In 1907, Miss Anna began an aggressive campaign to establish a National Mothers Day in US. On the second death anniversary of her mother she led a small tribute to her mother at Andrews Methodist Church. By the next year, Mother’s Day was also celebrated in her own city of Philadelphia.
To give shape to her resolution, Miss Anna Jarvis along with her supporters began to write hundreds of letters to those holding the positions of power advocate the need for a national Mothers Day. A fluent speaker, Anna used every platform to promote her cause. Though the response was cold initially, she achieved a breakthrough by gaining the support of great merchant and philanthropist, John Wanamaker of Philadelphia. The movement gained a fresh impetus with his support. In 1909, forty-five states including Puerto Rico, Hawaii, Canada and Mexico observed the day by appropriate services. People also wore white and red Carnations to pay tribute to their mothers, according to the tradition started by Anna Jarvis. Anna chose carnations because they were her mother’s favorite flowers. White carnation was her most favorite because it represented the purity of a mother’s heart. A white carnation was to be worn to honor deceased mothers, and a red one to honor a living mother.
By 1911, Mother’s Day was celebrated in almost every state of the Union. And in 1914, President Woodrow Wilson made the official announcement proclaiming Mother’s Day as a national holiday that was to be held each year on the second Sunday of May.
Anna Jarvis: Purpose of Celebrating Mothers Day
Elisabeth Eybers (geb. 1915)
Somer en herfs en winter trek in wye
onafgebroke wisseling deur die land,
maar sy bly draer van die lente want
liefde het haar verhef bo die getye.
Haat en verwoesting plant hul lamfervlae
in honderd stede en oral sink die nag;
vir háár op wie ook bloed en worsteling wag
klink nog die lied van vrede en welbehae.
Die uitgeteerde ruiter neig sy sens
en aarselend voor die klaarheid van haar blik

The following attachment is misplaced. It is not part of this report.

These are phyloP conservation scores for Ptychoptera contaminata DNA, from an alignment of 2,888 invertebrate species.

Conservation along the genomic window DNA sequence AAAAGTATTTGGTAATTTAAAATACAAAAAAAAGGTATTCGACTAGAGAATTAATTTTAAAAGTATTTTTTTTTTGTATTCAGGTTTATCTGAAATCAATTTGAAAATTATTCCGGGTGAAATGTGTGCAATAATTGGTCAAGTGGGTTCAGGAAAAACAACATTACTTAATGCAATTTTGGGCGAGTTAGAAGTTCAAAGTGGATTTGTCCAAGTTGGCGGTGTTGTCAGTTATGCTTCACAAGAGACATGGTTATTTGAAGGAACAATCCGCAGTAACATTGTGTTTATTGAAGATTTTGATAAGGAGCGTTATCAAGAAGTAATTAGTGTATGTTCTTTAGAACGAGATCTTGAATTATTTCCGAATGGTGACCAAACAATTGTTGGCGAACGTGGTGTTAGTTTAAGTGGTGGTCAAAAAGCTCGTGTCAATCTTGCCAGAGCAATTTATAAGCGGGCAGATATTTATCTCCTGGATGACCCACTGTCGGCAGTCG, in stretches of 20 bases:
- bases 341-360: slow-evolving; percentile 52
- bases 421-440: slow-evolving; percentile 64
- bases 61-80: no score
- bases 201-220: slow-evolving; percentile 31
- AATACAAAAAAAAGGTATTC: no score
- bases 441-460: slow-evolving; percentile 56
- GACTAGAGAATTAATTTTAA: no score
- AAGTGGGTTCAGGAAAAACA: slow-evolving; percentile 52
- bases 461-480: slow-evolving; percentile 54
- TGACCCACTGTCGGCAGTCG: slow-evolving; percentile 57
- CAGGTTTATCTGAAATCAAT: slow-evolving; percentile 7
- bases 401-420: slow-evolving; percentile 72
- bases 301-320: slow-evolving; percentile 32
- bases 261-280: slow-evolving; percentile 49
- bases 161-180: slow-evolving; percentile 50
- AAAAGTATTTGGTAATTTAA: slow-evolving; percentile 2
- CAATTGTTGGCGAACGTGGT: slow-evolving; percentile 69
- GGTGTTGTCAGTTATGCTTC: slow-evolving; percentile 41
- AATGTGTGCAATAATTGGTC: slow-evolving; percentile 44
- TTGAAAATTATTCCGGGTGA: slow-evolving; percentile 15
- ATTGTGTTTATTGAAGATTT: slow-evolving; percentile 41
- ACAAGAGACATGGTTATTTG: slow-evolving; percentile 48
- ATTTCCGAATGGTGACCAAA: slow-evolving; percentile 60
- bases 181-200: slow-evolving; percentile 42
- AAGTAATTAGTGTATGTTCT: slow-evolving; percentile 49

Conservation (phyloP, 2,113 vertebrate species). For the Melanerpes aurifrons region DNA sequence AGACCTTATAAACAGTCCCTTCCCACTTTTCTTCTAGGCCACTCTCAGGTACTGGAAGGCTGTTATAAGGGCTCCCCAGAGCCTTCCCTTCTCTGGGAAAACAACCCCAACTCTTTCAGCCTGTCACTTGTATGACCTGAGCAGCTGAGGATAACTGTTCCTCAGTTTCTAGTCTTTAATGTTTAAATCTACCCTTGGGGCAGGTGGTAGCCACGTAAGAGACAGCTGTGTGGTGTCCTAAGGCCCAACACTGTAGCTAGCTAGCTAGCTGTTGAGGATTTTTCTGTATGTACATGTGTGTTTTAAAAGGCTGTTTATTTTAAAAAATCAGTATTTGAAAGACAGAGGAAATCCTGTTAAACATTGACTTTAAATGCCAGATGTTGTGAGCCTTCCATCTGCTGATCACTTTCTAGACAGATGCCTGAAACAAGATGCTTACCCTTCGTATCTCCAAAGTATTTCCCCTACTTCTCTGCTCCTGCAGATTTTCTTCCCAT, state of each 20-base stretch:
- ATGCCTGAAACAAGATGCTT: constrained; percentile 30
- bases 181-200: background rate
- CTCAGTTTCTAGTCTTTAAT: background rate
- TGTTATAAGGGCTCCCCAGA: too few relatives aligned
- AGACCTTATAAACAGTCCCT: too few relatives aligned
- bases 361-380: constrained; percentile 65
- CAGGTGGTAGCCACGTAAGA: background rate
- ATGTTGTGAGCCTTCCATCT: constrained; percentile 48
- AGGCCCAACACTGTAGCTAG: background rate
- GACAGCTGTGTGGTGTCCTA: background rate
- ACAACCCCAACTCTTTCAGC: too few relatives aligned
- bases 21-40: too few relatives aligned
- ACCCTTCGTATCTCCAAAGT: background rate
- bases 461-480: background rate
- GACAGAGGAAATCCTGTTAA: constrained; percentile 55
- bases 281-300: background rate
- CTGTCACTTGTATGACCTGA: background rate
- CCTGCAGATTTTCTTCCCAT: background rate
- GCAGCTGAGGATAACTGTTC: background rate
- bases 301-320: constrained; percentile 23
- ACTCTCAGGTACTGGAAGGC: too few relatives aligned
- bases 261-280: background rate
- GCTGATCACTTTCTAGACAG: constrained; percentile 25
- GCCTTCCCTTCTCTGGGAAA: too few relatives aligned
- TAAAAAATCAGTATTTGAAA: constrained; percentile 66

erken selfs hy sy heerskappy se grens:
in haar wat die onsterflikheid bewaak
ontkiem die toekoms in die flou getik
van lewe wat voorwêreldlik ontwaak.
For My Children
How motherhood would change my life, not for one moment did I expect;
And equally change me – an apprentice mother tutored by motherhood each day.
As I thrilled to watch my children grow, their joy of life I strived to reflect –
Endeavouring not to cause their tears, while kissing their little sorrows away.
What a delight to turn tiny eyes from tearful to brighter than the sunrise.
Now they do it for me and swell my heart with but a simple word!
I’d give my life for them without any hesitation; I know they realise
That my love is the one unchangeable thing in an ever-changing world.
As I turn out my memory box, happy times and laughter I remember.
A little wooden heart, a serviette holder, a purple paper rose,
All made with love and an effort to evoke a hug, a tear, a smile so tender.
What these gifts truly meant to me, only God in heaven knows.
On my down days, a call from one of them who has sensed I’m feeling low,
Makes the sun shine warmer, birds sing sweeter and butterflies colourfully play.
Sure I was there to show them their first puppy, rabbit or rainbow.
But they’ve shown me how to see all things in a fresh and finer way.
I recall the times when I truly believed my heart would burst with pride
At one of their successes; I ask how a child of mine could do so well.
A blessing each one has been, a gift from God – a fact I’ll never hide.
I beg Him to guide and protect them, then in peace I’ll continue to dwell.
From a moment long gone when plump little arms were entwined around my neck
With the words, ‘I love you, Mommy,’ to the undeserved gifts they send,
It’s my kids who provide me with great joy and imbue me with deep strength
To smile at the future so graciously, with each as a loyal and loving friend.
How did you find the energy, Mom
To do all the things you did,
To be teacher, nurse and counselor
To me, when I was a kid.
How did you do it all, Mom,
Be a chauffeur, cook and friend,
Yet find time to be a playmate,
I just can’t comprehend.
I see now it was love, Mom
That made you come whenever I’d call,
Your inexhaustible love, Mom
And I thank you for it all.
By Joanna Fuchs
Best Mom Award
For all the things I didn’t say,
About how I felt along the way–
For the love you gave and the work you’ve done,
Here’s appreciation from your admiring son.
You cared for me as a little tot,
When all I did was cry a lot,
And as I grew your work did too–
I ran and fell and got black and blue.
I grew some more and it didn’t stop;
Now you had to become a cop,
To worry about mistakes I’d make;
You kept me in line for my own sake.
I got older, and the story repeated;
You were always there whenever I needed.
You guided me and wished me the best,
I became wiser and knew I was blessed.
So, for all the times I didn’t say,
The love I felt for you each day,
Mom, read this so you can always see
Just how much you mean to me.
Mom, Thanks for everything!
By Karl Fuchs